Understanding Business Intelligence and Data Reporting

Published July 9, 2018
Business Intelligence. Data Reporting. These two terms are so closely related that they are often mistakenly lumped together or used interchangeably in the business world. But Business Intelligence and Data Reporting are immensely different concepts that, when misunderstood can be detrimental to an organization’s strategies and growth prospects. In digital advertising, where marketing teams are expected to provide regular and meaningful reports on their efforts, the confusion can be magnified.
 
Correctly understanding the differences can help digital marketers report back to stakeholders more effectively and give them the tools and frameworks they need to create longer-term value for their organizations. In this post, we will identify some key differences between Business Intelligence and Data Reporting and provide some basic suggestions as to how each is appropriate in different scenarios.

3 Reasons Why You and Your Client Need a Monthly Facebook Marketing Report

Published July 5, 2018
If your agency is running Facebook ad campaigns for clients, you need to provide them with a monthly Facebook report. Not only do regular Facebook analytics prove ROI, but they also provide valuable intangible benefits to your clients and your agency.
 
Consider this common scenario. Your client’s sales pipeline is slowing. They come to you with a clear request: help them increase inbound leads, asap. Because you’re a savvy account manager, you’ve done your research and know that Facebook would be a great place to find these leads - not just because it’s the largest social media platform in the world, but because a large portion of your client’s target audience uses Facebook.
 
As is the case at many companies, your client is skeptical. For all its exponential growth over the last decade, many executives are still wary of putting budget and resources toward social media advertising. It seems too trendy, or maybe they’ve tried it before and didn’t see any business benefits. You successfully make your case, though, and are rewarded with buy-in (and a budget) to begin running Facebook ad campaigns.
 
Now, it’s time to put up or shut up. The best way to prove that you know your stuff, and are delivering value, is with regular Facebook marketing reports, delivered at least monthly. Here’s how your client and your agency will benefit.

ALSO IN THIS BLOG

When the client first came to you, you talked up the value of Google Analytics. You emphasized the importance of seeing where your traffic was coming from. You went on and on about how Google Analytics can show traffic sources to pinpoint whether people came from search, social media or a specific site referral, and how valuable this data was. You sold them on it, so much so that your client looked forward to receiving that first report, the magical day when they would finally understand where visitors were coming from.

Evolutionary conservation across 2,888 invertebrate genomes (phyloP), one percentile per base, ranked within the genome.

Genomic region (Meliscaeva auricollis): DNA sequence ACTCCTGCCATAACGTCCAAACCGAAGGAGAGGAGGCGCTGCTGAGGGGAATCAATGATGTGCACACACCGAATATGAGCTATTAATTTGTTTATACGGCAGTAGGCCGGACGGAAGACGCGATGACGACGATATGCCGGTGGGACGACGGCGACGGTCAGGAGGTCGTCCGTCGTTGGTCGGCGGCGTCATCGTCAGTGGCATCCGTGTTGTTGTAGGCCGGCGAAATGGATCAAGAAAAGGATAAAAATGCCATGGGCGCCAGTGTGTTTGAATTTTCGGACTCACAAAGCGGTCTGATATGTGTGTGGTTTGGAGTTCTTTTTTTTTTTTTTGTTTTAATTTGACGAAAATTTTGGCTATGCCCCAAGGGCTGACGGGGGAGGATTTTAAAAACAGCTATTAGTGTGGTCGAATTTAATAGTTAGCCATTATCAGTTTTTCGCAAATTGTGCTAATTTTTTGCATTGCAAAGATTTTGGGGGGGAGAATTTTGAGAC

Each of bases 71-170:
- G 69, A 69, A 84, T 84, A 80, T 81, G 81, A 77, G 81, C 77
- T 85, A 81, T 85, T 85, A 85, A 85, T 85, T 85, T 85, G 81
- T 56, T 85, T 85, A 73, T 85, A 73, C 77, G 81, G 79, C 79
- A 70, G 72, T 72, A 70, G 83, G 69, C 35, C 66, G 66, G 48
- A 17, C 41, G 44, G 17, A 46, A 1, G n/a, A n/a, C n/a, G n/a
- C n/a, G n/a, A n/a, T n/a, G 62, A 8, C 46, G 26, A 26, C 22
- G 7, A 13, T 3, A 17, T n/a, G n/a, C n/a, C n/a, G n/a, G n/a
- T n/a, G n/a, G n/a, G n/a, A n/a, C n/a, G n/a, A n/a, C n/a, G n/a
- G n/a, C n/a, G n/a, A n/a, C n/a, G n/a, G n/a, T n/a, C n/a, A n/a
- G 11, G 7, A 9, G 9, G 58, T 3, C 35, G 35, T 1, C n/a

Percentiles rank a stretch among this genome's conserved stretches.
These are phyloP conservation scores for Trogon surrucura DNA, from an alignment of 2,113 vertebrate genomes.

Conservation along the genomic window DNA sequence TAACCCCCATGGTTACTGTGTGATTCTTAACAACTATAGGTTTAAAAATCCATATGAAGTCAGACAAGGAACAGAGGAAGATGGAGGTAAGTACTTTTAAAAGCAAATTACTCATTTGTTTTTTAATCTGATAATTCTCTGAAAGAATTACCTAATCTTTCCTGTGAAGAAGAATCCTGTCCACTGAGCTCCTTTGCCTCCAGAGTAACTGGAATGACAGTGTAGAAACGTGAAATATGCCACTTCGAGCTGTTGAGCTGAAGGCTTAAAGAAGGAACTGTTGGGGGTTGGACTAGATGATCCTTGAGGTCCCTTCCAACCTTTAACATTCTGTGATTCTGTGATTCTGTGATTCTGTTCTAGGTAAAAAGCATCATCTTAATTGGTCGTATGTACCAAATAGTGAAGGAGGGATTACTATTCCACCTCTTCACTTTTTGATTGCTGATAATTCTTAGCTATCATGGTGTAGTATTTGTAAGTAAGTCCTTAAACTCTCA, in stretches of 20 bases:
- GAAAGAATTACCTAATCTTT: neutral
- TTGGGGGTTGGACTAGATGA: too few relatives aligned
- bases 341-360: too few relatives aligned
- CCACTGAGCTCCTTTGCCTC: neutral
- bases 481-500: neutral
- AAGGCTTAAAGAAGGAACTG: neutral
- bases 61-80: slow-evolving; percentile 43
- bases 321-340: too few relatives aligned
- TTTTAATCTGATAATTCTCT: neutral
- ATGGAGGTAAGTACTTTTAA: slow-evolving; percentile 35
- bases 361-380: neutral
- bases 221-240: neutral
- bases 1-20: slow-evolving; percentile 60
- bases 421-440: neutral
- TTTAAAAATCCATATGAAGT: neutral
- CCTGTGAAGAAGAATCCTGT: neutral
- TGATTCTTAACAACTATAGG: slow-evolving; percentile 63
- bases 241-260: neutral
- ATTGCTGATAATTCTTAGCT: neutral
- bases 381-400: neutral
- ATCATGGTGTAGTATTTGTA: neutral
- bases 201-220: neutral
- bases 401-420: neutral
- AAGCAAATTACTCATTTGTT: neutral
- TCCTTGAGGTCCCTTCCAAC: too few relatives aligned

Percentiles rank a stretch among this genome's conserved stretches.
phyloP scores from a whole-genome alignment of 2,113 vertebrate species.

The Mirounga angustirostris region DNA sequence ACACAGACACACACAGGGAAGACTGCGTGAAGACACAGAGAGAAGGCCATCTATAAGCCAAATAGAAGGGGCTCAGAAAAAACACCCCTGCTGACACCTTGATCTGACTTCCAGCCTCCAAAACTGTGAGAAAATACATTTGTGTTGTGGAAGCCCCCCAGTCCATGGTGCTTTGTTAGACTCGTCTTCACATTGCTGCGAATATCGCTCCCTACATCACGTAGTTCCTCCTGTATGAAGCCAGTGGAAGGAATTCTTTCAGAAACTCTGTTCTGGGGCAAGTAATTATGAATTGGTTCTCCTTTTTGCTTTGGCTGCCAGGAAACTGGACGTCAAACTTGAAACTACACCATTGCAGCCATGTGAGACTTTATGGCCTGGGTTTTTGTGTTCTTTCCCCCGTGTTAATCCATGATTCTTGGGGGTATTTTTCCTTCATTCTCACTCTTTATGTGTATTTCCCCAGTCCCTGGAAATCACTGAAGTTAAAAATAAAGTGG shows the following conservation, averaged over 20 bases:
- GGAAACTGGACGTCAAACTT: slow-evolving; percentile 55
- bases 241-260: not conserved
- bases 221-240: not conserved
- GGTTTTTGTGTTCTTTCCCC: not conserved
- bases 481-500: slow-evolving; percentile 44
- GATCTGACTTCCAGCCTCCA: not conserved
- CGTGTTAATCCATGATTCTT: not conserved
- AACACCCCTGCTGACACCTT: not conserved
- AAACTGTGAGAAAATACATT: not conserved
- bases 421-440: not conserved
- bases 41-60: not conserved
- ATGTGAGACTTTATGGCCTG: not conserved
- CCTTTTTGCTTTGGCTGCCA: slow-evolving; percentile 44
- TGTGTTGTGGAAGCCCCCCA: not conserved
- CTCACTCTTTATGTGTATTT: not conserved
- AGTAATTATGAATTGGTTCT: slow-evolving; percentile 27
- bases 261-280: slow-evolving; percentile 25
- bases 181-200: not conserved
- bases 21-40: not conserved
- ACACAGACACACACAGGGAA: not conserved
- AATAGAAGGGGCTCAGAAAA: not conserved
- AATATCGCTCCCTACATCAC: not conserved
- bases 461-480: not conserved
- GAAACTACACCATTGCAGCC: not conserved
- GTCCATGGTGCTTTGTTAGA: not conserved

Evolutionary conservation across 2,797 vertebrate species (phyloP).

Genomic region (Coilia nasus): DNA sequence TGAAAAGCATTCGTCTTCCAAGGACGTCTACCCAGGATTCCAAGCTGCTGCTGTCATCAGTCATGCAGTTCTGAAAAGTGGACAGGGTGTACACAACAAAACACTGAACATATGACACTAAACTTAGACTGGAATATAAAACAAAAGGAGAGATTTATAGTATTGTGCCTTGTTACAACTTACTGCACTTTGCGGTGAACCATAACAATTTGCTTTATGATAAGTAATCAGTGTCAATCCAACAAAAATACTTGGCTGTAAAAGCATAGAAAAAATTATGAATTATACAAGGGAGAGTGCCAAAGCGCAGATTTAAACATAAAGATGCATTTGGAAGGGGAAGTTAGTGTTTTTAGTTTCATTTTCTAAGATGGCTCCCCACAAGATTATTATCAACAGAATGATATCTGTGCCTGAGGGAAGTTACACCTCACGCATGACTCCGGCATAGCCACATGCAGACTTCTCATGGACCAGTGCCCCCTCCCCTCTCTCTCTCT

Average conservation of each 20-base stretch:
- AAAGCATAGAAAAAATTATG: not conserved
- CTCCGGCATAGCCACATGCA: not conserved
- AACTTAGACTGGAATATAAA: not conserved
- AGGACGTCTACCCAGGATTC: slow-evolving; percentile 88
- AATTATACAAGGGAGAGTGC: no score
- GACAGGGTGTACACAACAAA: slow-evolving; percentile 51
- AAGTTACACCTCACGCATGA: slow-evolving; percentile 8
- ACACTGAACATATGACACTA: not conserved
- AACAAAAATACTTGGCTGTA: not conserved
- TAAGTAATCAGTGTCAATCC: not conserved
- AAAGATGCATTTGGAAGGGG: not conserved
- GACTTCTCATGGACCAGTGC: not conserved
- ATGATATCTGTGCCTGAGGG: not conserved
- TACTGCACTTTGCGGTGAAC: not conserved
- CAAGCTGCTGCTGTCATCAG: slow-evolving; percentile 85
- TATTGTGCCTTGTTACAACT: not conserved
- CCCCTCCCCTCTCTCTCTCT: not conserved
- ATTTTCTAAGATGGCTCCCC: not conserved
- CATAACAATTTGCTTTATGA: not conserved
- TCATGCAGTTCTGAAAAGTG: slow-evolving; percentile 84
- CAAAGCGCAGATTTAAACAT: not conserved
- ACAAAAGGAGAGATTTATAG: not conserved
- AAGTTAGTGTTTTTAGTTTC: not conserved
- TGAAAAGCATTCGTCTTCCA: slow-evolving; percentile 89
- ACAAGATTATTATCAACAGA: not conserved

But then the report came, and it looked like this:

 

 

It showed that 10% of your client’s traffic came from “(direct)/(none)”. What does this label mean? How do you explain Direct traffic to your client? Better yet, how do you explain “none”?
Let’s take a closer look at understanding Direct traffic in Google Analytics and how we can address it with clients.
Remember how your mom told you not to stand too close to the television because it might hurt your eyes?

The same rules can apply to data. If you’re too close, you may miss the patterns and trends that are crucial to understanding your website’s performance. You can’t judge a site’s performance looking at data in the bubble of a single day, you must consider any day’s traffic compared to the days before and after.

Google Analytics makes it fairly easy to analyze trends over long periods of time. But it also allows you to stand right in front of that TV, to look at more granular levels of time, right down to the hour.
There’s a better way to get that close to the data, without burning your retinas. We’ll cover how to analyze traffic effectively in today’s post.
Digital marketers spend a lot of time focused on PPC and SEO campaigns in order to drive desirable traffic to a website. The phrases we’re ranking for and bidding on get meticulous attention, so much so that we often forget about some of the other ways that visitors find us.

We put a tremendous amount of the effort we put into reviewing organic search data and PPC campaign performance in analytics. But how closely do we monitor referral reports?

If that’s not a channel you review regularly, you may be missing out on seeing traffic that is coming directly from links you’ve obtained around the web, local business listings, news mentions, and more. Many times, links are only considered as a means to an end, a metric that Google uses in determining how to rank sites in the SERPs (search engine results pages). But the fact is, many of a site’s links may be directly contributing to its traffic.

In this article, we’ll review how to look at referral reports in Google Analytics, and some of the many ways to use that data to better inform your web marketing decisions.